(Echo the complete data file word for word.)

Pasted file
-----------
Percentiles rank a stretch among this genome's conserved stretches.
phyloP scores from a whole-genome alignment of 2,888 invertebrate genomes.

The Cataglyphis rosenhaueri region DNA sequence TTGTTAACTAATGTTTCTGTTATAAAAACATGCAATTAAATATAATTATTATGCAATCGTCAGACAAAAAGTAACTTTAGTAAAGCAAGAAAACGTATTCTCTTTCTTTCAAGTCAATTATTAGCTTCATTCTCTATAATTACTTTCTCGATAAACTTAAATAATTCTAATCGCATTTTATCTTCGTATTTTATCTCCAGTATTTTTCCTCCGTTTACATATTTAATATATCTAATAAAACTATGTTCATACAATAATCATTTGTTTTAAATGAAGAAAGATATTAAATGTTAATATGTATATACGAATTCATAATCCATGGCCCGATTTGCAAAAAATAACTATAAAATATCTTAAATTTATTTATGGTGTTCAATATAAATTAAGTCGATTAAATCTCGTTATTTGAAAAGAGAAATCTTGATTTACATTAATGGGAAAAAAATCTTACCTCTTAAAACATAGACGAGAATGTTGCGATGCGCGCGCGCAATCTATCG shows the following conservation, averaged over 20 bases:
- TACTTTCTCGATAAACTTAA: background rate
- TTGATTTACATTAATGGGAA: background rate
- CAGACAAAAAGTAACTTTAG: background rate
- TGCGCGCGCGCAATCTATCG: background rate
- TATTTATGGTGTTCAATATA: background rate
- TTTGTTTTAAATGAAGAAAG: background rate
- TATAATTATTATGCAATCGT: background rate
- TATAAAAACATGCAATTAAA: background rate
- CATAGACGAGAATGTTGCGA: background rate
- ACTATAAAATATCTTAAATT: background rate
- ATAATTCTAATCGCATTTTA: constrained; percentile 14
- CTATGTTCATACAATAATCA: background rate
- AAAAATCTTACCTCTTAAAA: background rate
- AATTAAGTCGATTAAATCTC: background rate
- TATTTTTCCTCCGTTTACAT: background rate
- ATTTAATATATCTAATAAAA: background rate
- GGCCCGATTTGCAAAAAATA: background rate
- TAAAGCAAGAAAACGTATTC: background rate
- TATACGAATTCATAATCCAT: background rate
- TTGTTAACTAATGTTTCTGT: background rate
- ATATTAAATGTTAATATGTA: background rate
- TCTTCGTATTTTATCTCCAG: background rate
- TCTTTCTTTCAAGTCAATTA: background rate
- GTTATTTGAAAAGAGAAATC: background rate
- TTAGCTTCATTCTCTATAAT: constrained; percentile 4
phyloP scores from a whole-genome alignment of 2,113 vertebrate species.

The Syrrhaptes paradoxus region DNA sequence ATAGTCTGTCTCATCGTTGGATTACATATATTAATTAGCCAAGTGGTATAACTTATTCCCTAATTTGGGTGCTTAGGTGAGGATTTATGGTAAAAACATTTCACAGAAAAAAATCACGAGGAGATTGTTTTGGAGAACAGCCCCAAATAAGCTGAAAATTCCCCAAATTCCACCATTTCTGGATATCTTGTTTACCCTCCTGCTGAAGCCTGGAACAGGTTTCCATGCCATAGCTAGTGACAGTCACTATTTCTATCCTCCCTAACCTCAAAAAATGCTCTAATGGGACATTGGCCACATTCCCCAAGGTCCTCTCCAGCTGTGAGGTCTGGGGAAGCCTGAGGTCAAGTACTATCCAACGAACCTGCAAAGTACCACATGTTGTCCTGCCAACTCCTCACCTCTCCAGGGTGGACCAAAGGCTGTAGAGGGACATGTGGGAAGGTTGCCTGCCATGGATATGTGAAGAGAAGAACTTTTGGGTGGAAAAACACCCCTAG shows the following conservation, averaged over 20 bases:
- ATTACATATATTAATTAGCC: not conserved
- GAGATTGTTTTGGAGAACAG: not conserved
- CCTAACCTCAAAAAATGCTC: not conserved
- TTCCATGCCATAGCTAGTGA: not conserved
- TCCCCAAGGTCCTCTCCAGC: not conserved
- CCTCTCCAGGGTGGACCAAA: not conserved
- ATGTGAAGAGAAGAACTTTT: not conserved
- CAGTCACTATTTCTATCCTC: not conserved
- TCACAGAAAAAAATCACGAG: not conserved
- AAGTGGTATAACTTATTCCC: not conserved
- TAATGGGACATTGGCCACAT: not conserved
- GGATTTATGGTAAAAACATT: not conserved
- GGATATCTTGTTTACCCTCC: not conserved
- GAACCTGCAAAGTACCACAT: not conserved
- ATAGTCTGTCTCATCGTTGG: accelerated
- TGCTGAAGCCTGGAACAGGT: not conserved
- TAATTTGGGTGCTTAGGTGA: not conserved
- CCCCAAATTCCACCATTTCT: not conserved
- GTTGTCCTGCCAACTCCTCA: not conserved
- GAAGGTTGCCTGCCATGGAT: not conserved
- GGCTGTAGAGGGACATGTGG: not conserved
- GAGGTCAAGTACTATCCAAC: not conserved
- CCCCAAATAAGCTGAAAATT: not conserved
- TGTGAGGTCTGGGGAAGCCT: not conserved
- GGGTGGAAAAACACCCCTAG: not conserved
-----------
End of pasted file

Percentiles rank a stretch among this genome's conserved stretches.
phyloP scores from a whole-genome alignment of 2,888 invertebrate genomes.

The Cataglyphis rosenhaueri region DNA sequence TTGTTAACTAATGTTTCTGTTATAAAAACATGCAATTAAATATAATTATTATGCAATCGTCAGACAAAAAGTAACTTTAGTAAAGCAAGAAAACGTATTCTCTTTCTTTCAAGTCAATTATTAGCTTCATTCTCTATAATTACTTTCTCGATAAACTTAAATAATTCTAATCGCATTTTATCTTCGTATTTTATCTCCAGTATTTTTCCTCCGTTTACATATTTAATATATCTAATAAAACTATGTTCATACAATAATCATTTGTTTTAAATGAAGAAAGATATTAAATGTTAATATGTATATACGAATTCATAATCCATGGCCCGATTTGCAAAAAATAACTATAAAATATCTTAAATTTATTTATGGTGTTCAATATAAATTAAGTCGATTAAATCTCGTTATTTGAAAAGAGAAATCTTGATTTACATTAATGGGAAAAAAATCTTACCTCTTAAAACATAGACGAGAATGTTGCGATGCGCGCGCGCAATCTATCG shows the following conservation, averaged over 20 bases:
- TACTTTCTCGATAAACTTAA: background rate
- TTGATTTACATTAATGGGAA: background rate
- CAGACAAAAAGTAACTTTAG: background rate
- TGCGCGCGCGCAATCTATCG: background rate
- TATTTATGGTGTTCAATATA: background rate
- TTTGTTTTAAATGAAGAAAG: background rate
- TATAATTATTATGCAATCGT: background rate
- TATAAAAACATGCAATTAAA: background rate
- CATAGACGAGAATGTTGCGA: background rate
- ACTATAAAATATCTTAAATT: background rate
- ATAATTCTAATCGCATTTTA: constrained; percentile 14
- CTATGTTCATACAATAATCA: background rate
- AAAAATCTTACCTCTTAAAA: background rate
- AATTAAGTCGATTAAATCTC: background rate
- TATTTTTCCTCCGTTTACAT: background rate
- ATTTAATATATCTAATAAAA: background rate
- GGCCCGATTTGCAAAAAATA: background rate
- TAAAGCAAGAAAACGTATTC: background rate
- TATACGAATTCATAATCCAT: background rate
- TTGTTAACTAATGTTTCTGT: background rate
- ATATTAAATGTTAATATGTA: background rate
- TCTTCGTATTTTATCTCCAG: background rate
- TCTTTCTTTCAAGTCAATTA: background rate
- GTTATTTGAAAAGAGAAATC: background rate
- TTAGCTTCATTCTCTATAAT: constrained; percentile 4
phyloP scores from a whole-genome alignment of 2,113 vertebrate species.

The Syrrhaptes paradoxus region DNA sequence ATAGTCTGTCTCATCGTTGGATTACATATATTAATTAGCCAAGTGGTATAACTTATTCCCTAATTTGGGTGCTTAGGTGAGGATTTATGGTAAAAACATTTCACAGAAAAAAATCACGAGGAGATTGTTTTGGAGAACAGCCCCAAATAAGCTGAAAATTCCCCAAATTCCACCATTTCTGGATATCTTGTTTACCCTCCTGCTGAAGCCTGGAACAGGTTTCCATGCCATAGCTAGTGACAGTCACTATTTCTATCCTCCCTAACCTCAAAAAATGCTCTAATGGGACATTGGCCACATTCCCCAAGGTCCTCTCCAGCTGTGAGGTCTGGGGAAGCCTGAGGTCAAGTACTATCCAACGAACCTGCAAAGTACCACATGTTGTCCTGCCAACTCCTCACCTCTCCAGGGTGGACCAAAGGCTGTAGAGGGACATGTGGGAAGGTTGCCTGCCATGGATATGTGAAGAGAAGAACTTTTGGGTGGAAAAACACCCCTAG shows the following conservation, averaged over 20 bases:
- ATTACATATATTAATTAGCC: not conserved
- GAGATTGTTTTGGAGAACAG: not conserved
- CCTAACCTCAAAAAATGCTC: not conserved
- TTCCATGCCATAGCTAGTGA: not conserved
- TCCCCAAGGTCCTCTCCAGC: not conserved
- CCTCTCCAGGGTGGACCAAA: not conserved
- ATGTGAAGAGAAGAACTTTT: not conserved
- CAGTCACTATTTCTATCCTC: not conserved
- TCACAGAAAAAAATCACGAG: not conserved
- AAGTGGTATAACTTATTCCC: not conserved
- TAATGGGACATTGGCCACAT: not conserved
- GGATTTATGGTAAAAACATT: not conserved
- GGATATCTTGTTTACCCTCC: not conserved
- GAACCTGCAAAGTACCACAT: not conserved
- ATAGTCTGTCTCATCGTTGG: accelerated
- TGCTGAAGCCTGGAACAGGT: not conserved
- TAATTTGGGTGCTTAGGTGA: not conserved
- CCCCAAATTCCACCATTTCT: not conserved
- GTTGTCCTGCCAACTCCTCA: not conserved
- GAAGGTTGCCTGCCATGGAT: not conserved
- GGCTGTAGAGGGACATGTGG: not conserved
- GAGGTCAAGTACTATCCAAC: not conserved
- CCCCAAATAAGCTGAAAATT: not conserved
- TGTGAGGTCTGGGGAAGCCT: not conserved
- GGGTGGAAAAACACCCCTAG: not conserved